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User programme or Technicians tool?


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I've seen thisisu's post that JRT is being discontinued and to now use ADWCleaner v7 instead.

I've used ADWCleaner before so no problem, back then you had to download it each time to get the latest definitions.

It seems that it's now meant to stay on the computer and updates the definitions when you run it.
There's also a menu item to check for version updates.

Seeing that ADWCleaner now seems to be acting as an installed programme rather than as a 'use and remove' tool I have a couple of (non-urgent) questions.

Why is it creating a folder "C:\AdwCleaner" for settings and logs, but leaving it's own .exe file wherever it was downloaded to?
(OK it can't move itself, time for an installer perhaps?)

Why is this folder created directly in "C:\" and not in "C:\ProgramData\" ? (or even "C:\Program Files\" or C:\Program Files (x86)\).

I suppose what it comes down to is ADWCleaner becoming a user programme to be left on the PC, rather than a tecnicians remidation tool to be used and then removed?
At the moment it seems to have aspects of both.

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The executable itself is updated ~each month and database updates are pushed almost every days. That's why you don't need to download it again and again anymore.

About the "C:\AdwCleaner" folder. AdwCleaner needs to write some files such as Quarantine, settings, .. And we had some issues in the past with "C:\ProgramXXX".

AdwCleaner aims to be used by both end users and technicians. That's why we keep it as a portable executable. Knowing that, there are two major use cases:

  1. End users can keep the executable where they wants it. They'll only have to update it from time to time ;
  2. Technicians needs something that can be downloaded and ran quickly.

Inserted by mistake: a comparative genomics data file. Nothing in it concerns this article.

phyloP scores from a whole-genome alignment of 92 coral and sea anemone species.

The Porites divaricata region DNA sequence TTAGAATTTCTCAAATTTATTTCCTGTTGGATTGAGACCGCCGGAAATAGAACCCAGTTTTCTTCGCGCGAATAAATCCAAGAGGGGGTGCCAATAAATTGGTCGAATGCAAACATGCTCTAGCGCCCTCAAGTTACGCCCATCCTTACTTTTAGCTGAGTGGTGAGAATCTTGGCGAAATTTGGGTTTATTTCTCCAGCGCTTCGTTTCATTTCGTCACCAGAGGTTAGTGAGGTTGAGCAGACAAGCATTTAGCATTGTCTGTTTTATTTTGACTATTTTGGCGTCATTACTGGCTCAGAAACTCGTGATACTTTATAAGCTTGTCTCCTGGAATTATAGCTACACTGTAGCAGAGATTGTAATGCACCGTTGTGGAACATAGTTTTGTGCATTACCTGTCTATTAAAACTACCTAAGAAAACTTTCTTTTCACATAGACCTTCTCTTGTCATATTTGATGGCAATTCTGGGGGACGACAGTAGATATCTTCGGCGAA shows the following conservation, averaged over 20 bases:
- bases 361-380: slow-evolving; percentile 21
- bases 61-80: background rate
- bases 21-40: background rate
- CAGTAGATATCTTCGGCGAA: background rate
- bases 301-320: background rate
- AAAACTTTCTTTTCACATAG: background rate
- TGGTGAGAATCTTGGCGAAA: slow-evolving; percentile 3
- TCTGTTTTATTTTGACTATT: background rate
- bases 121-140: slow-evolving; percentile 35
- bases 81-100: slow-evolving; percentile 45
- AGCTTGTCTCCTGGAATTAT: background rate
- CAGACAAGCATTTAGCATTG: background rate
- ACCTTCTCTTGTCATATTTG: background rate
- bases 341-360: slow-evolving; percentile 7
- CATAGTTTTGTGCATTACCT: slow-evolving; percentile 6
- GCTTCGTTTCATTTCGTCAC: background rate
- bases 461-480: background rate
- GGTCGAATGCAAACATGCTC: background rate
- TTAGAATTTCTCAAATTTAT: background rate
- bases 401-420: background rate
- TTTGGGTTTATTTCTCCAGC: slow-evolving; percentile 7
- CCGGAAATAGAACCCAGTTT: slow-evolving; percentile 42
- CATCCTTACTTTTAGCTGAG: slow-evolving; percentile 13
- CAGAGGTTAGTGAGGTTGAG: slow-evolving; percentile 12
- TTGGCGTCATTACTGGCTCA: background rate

Finally, you can always uninstall it easily by clicking on File > Uninstall. This will remove the "C:\AdwCleaner" folder.


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Thanks for the answers Corentin,


I think that's the point I'm making.

At the moment ADWCleaner seem to be a bit unsure of what it is meant to be.


It has features that you would expect of an installed user programme (the GUI, and the automatic updating for instance).

But it's also dependent on intervention that the 'social media' type of home user would not expect to have to make.

(eg. the .exe is left in the 'downloads' folder, there's no desktop shortcut icon unless you create one yourself, old logfiles have to be manually deleted from time to time, etc).


There again they probably shouldn't be using it if they don't even know how to create a desktop shortcut themselves.

(The sort of user who think that Edge is the only browser that works with Windows 10, because it's the only icon that they can see).


I think I'll just keep using it as 'use then remove' on other peoples machines that I maintain, and 'installed' on mine.

Edited by nukecad
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